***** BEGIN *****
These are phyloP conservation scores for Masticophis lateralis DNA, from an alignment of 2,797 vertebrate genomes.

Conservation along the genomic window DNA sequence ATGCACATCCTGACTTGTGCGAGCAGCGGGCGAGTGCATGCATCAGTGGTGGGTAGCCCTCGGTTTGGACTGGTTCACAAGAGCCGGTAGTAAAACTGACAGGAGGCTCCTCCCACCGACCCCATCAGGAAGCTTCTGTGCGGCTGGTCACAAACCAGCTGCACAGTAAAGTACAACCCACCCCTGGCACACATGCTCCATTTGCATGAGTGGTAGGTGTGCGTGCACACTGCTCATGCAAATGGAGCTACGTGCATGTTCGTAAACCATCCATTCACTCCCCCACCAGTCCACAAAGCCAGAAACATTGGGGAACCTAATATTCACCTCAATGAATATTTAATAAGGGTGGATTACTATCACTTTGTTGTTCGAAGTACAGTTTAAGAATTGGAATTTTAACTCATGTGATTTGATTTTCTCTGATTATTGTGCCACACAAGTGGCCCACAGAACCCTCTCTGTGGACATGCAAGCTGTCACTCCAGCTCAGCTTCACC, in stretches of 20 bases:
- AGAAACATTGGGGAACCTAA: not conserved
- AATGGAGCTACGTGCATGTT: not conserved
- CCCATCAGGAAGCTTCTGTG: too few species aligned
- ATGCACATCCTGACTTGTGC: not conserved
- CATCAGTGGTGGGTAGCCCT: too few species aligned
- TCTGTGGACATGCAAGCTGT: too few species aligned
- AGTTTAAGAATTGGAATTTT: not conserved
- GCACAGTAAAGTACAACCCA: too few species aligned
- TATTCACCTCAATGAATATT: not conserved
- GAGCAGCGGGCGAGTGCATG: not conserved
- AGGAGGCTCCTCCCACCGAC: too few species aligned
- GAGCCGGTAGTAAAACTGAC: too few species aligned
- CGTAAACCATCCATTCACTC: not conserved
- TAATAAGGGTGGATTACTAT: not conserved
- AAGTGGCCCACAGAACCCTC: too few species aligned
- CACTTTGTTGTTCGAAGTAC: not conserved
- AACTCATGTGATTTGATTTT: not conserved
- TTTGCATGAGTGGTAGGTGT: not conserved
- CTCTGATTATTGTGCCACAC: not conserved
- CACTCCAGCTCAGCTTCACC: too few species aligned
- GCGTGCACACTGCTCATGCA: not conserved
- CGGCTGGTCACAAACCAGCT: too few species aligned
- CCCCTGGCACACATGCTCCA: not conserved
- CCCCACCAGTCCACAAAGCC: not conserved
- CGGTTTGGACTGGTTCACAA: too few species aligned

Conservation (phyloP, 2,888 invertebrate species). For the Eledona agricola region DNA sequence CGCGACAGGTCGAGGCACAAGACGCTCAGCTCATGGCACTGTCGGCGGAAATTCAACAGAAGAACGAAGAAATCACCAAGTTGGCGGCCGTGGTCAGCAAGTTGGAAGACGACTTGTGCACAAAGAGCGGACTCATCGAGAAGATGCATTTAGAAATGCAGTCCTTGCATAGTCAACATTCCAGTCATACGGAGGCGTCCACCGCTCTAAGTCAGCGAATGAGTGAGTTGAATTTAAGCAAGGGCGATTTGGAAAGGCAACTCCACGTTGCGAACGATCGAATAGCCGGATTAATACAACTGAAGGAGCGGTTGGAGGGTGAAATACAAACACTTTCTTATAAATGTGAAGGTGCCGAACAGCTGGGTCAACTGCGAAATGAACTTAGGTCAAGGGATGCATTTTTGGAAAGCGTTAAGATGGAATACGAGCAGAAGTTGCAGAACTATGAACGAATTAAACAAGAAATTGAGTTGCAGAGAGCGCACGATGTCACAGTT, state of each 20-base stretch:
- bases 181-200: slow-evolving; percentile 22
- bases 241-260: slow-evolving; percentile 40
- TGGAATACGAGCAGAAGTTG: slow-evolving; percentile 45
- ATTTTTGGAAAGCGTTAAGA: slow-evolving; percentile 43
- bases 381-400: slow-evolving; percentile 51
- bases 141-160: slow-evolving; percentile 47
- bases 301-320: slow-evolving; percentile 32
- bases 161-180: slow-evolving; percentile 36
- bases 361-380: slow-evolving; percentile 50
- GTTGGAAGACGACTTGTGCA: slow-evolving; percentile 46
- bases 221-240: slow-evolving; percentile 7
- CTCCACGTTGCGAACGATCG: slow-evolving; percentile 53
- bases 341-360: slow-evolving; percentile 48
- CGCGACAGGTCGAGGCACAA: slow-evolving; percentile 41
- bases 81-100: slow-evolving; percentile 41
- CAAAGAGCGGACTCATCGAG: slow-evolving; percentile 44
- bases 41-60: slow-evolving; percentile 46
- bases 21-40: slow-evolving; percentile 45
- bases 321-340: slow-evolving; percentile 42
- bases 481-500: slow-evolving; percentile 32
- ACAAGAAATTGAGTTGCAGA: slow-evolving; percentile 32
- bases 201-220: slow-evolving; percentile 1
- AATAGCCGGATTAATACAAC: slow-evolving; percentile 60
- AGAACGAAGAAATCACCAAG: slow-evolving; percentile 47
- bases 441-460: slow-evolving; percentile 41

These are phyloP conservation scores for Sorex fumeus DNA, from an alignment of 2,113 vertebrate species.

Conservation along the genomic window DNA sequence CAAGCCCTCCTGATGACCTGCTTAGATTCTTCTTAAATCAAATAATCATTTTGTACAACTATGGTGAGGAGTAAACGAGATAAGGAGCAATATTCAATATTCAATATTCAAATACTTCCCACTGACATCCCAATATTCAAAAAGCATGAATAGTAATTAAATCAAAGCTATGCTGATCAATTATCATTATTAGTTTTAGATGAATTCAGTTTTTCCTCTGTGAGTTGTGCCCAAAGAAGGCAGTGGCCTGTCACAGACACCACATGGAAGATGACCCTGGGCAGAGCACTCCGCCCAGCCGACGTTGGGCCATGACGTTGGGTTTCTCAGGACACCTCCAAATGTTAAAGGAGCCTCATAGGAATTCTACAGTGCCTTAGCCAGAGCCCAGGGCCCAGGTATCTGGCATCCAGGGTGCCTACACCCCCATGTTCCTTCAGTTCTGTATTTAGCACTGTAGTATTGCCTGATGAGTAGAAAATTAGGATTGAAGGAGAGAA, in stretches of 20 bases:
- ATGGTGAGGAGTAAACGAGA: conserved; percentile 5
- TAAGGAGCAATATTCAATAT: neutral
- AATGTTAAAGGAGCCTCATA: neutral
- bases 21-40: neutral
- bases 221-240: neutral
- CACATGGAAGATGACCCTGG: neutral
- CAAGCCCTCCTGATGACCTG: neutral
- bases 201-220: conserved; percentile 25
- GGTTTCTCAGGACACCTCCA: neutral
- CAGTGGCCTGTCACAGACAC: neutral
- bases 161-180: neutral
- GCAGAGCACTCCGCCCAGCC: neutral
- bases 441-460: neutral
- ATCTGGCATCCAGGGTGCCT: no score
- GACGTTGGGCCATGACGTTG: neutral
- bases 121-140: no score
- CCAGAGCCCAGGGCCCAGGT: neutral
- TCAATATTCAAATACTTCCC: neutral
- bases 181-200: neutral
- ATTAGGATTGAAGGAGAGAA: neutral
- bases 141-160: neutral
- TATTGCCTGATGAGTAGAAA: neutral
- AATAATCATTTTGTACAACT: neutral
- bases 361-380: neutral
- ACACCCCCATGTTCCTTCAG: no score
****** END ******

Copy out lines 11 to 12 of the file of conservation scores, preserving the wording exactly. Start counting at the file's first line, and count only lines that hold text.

- TATTCACCTCAATGAATATT: not conserved
- GAGCAGCGGGCGAGTGCATG: not conserved